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Christmas is the weirdest time of the year. Who better to musically document the season than John Waters?

These traits, matched with Waters's well-known and unerring eye for the absurd, the tacky and the grotesque, result in a must-have holiday CD. There's "Happy Birthday Jesus (A Child's Prayer)," the utterly sanctimonious recitation by Little Cindy -- sure to turn the stomachs of anyone who has ever been exposed to Christian fundamentalism. Rudolph and Gang contribute the anti-Santa diatribe "Here Comes Fatty Claus," the chorus of which goes like this: "Here comes Fatty with his sack of shit / and all his stinkin' reindeer." There's "Little Mary Christmas," the story of, as Waters puts it in the notes, a "pathologically maudlin" crippled orphan girl passed over year after year by potential adoptive parents and who is ever forced to buck up for another year as she "hobbles back to her room." And this CD even has a Houston connection: Also included is Jimmy Donley's "Santa! Don't Pass Me By," which was produced by none other than Huey Meaux, whose sordid secret life has always seemed like a real-life John Waters movie anyway. (Waters would really dig little details like Meaux's gynecological table and his drawerful of costume jewelry, cheap booze and cocaine.)

Bad, bad, very bad stuff there, but at least Waters views grotesqueries like these with a detached eye, and Meaux had sense enough to keep his jailbait sin den under lock and key. No such luck with Trans-Siberian Orchestra -- purveyors of solemn, theatrical rock bluster so pompous and bombastic that even the likes of Rush, Styx, Yngwie Malmsteen and the entire assemblage of early 1970s British art rockers seem positively down-to-earth by comparison. Imagine the happy-clappiness of the Polyphonic Spree crossed with Iron Maiden's ax-shredding fury and Yes's ludicrous high-art yearnings, and you have the Trans-Siberian Orchestra's latest Yuletide oeuvre, The Lost Christmas Eve, which is, as befits all acts like this, a concept album. No, scratch that -- it's the final chapter in their "rock opera trilogy." (Something about angels, crack babies, broken families and, naturally, redemption.) It's all quite well played technically, but like the guitar-playing of Joe Satriani, it has as much soul as a Wal-Mart parking lot. Avoid it, unless your vision of Santa has long, feathered hair and dons such gay apparel as a silver codpiece and a red spandex suit.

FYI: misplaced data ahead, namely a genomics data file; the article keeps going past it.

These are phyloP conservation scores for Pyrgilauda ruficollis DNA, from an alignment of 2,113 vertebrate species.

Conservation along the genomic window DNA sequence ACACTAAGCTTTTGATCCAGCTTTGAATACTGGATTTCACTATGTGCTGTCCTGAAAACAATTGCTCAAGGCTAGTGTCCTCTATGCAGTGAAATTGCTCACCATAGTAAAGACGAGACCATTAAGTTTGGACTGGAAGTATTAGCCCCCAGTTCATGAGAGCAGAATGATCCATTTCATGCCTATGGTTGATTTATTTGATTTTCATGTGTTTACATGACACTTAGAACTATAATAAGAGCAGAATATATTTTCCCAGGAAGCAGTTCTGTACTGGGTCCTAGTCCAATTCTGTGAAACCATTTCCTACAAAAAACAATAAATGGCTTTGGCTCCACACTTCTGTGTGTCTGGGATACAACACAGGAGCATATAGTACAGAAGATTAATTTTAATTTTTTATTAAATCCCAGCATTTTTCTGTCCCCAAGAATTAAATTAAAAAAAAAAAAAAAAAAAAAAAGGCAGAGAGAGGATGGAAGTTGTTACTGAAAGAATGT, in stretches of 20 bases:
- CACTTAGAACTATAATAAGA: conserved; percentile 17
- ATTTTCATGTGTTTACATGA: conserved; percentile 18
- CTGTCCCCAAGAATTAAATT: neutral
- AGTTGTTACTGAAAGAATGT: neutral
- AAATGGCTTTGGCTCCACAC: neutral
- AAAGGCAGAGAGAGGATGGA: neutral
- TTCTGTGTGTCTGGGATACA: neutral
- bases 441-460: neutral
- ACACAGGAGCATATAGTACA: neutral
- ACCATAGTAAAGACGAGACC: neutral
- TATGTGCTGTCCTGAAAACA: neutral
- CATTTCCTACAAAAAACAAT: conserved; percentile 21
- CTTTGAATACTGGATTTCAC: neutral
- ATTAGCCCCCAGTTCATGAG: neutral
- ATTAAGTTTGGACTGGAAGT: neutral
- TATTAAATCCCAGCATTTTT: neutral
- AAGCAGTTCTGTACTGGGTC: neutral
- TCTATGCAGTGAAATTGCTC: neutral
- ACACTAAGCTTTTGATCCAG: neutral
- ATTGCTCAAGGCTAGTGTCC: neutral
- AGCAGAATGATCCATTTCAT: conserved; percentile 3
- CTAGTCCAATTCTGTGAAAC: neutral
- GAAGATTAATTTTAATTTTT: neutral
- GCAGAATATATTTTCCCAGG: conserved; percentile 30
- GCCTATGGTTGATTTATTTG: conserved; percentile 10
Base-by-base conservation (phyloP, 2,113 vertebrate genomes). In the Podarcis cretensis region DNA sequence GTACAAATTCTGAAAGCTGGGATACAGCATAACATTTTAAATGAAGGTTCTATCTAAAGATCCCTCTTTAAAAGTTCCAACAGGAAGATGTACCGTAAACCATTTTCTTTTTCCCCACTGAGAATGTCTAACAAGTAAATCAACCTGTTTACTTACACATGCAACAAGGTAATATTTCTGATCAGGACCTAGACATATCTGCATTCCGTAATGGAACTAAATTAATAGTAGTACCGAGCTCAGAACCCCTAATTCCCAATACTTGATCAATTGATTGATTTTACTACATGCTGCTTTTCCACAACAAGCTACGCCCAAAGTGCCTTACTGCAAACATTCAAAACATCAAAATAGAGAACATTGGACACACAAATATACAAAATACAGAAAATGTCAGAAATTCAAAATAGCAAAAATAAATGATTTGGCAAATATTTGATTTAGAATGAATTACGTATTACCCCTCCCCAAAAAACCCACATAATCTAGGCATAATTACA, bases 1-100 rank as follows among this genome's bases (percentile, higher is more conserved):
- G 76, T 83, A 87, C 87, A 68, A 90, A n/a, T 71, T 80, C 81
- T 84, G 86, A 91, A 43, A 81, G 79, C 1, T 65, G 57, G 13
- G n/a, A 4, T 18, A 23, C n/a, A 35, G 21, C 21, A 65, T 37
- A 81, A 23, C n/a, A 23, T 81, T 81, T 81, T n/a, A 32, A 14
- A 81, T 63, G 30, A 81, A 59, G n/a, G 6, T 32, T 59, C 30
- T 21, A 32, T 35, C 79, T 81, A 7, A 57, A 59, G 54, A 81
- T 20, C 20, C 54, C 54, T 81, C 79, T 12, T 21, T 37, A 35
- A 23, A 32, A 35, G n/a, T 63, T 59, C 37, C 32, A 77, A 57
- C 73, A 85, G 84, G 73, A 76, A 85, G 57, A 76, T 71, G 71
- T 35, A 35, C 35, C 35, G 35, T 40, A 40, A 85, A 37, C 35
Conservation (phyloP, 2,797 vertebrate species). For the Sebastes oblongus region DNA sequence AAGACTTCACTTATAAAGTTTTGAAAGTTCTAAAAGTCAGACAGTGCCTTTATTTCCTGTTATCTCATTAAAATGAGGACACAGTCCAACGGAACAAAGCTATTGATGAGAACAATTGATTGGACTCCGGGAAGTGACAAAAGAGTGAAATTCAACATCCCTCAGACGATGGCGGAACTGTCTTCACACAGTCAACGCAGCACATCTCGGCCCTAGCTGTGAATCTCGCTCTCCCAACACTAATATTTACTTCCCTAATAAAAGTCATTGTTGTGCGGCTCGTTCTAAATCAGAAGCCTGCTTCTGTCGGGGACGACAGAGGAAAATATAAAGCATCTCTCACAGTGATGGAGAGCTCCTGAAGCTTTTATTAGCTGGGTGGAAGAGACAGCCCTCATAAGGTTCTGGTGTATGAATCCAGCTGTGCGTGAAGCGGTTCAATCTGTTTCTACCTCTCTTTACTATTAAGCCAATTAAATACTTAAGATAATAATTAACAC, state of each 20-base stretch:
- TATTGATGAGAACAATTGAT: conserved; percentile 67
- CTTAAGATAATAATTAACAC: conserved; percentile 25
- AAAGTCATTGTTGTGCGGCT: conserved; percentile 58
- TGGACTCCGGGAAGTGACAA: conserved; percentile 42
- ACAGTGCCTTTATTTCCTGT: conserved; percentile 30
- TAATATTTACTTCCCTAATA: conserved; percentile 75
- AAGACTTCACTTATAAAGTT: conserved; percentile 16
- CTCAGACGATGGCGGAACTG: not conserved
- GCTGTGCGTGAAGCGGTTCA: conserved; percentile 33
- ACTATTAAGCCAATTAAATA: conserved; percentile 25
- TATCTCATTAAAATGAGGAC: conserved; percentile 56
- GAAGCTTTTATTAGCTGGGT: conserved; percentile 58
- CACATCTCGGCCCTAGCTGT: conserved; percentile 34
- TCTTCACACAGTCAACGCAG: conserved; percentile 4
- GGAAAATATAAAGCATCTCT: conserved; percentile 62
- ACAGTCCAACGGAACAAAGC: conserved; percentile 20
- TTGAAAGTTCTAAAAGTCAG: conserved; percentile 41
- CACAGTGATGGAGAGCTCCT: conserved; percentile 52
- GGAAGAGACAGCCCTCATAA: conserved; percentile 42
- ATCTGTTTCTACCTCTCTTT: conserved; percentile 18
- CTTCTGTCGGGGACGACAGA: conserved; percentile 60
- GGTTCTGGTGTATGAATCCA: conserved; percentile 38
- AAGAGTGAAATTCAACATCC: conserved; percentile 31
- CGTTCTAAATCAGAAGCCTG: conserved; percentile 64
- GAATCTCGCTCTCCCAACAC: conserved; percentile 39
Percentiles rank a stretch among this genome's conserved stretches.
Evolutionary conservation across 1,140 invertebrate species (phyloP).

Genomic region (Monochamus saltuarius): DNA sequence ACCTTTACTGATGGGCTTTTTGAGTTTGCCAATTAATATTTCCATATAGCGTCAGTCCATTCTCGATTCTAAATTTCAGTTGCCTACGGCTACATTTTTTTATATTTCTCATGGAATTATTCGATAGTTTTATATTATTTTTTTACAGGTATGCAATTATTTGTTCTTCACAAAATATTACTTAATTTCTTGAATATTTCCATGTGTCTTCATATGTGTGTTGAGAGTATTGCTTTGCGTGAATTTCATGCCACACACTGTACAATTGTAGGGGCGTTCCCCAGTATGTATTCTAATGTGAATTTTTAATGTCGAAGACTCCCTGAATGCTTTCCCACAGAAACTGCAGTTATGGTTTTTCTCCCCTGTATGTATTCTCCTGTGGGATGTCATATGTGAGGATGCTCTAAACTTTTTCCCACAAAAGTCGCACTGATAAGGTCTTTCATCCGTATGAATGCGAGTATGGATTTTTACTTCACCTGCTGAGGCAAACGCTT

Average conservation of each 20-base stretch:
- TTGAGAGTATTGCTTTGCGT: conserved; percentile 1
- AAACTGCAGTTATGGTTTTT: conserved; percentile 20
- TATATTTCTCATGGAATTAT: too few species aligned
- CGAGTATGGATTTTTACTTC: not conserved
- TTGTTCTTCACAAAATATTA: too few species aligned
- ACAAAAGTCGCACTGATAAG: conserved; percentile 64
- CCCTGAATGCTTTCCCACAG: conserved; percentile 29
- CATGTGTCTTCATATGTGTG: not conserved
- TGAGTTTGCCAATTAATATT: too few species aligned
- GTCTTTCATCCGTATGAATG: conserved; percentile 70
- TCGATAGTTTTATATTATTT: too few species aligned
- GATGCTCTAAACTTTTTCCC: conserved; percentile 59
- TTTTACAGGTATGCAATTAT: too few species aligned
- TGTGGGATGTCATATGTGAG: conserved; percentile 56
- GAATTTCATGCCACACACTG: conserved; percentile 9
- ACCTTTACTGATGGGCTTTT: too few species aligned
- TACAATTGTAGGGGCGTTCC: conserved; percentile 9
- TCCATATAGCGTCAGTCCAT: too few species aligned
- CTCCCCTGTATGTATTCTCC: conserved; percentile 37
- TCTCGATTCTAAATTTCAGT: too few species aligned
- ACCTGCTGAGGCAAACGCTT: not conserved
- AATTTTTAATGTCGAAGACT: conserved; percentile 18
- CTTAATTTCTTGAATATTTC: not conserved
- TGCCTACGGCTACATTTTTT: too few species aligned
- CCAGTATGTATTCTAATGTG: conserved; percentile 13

Houston's own El Orbits are far too natty to ever don such monstrous gear as that, and The El Orbits Holiday Album is the perfect antidote to the TSO's operatic zeal. Wisely, the El Orbits view of holiday music extends beyond such traditional fare as "White Christmas" and "Winter Wonderland" to include wintry tunes like "Candy Man" (Willy Wonka and the Chocolate Factory was always on TV here at Christmastime in the '70s) and random oldies like "The Spanish Flea," "Hey Baby" and "What a Wonderful World." As always, the band delivers the tunes with charm, humor and plenty of cheer.

Which is what we could all use more of this time of the year. So, to quote John Waters, "Have a merry, rotten, scary, sexy, biracial, ludicrous, happy little Christmas."

And may all your virgins be round and yon.

Scuttlebutt Caboose

One way to accomplish Waters's command is to, like, go out and help some sick kids or something. And with the help of Crazy Tony Avitia, you can do just that at Crazy Tony Loves Da Kids!, a benefit show for the M.D. Anderson Children's Art Project at Fitzgerald's this Saturday. Hip-hoppers I-45, Studemont Project and Q.U.E. head a rap-heavy bill, with Sugar Land's 57 State representing for the rockers. DJ Destro, DJ Vango and DJ Sqince will all spin at the event, which will be attended by some of the young M.D. Anderson cancer patients the show's proceeds will be helping.

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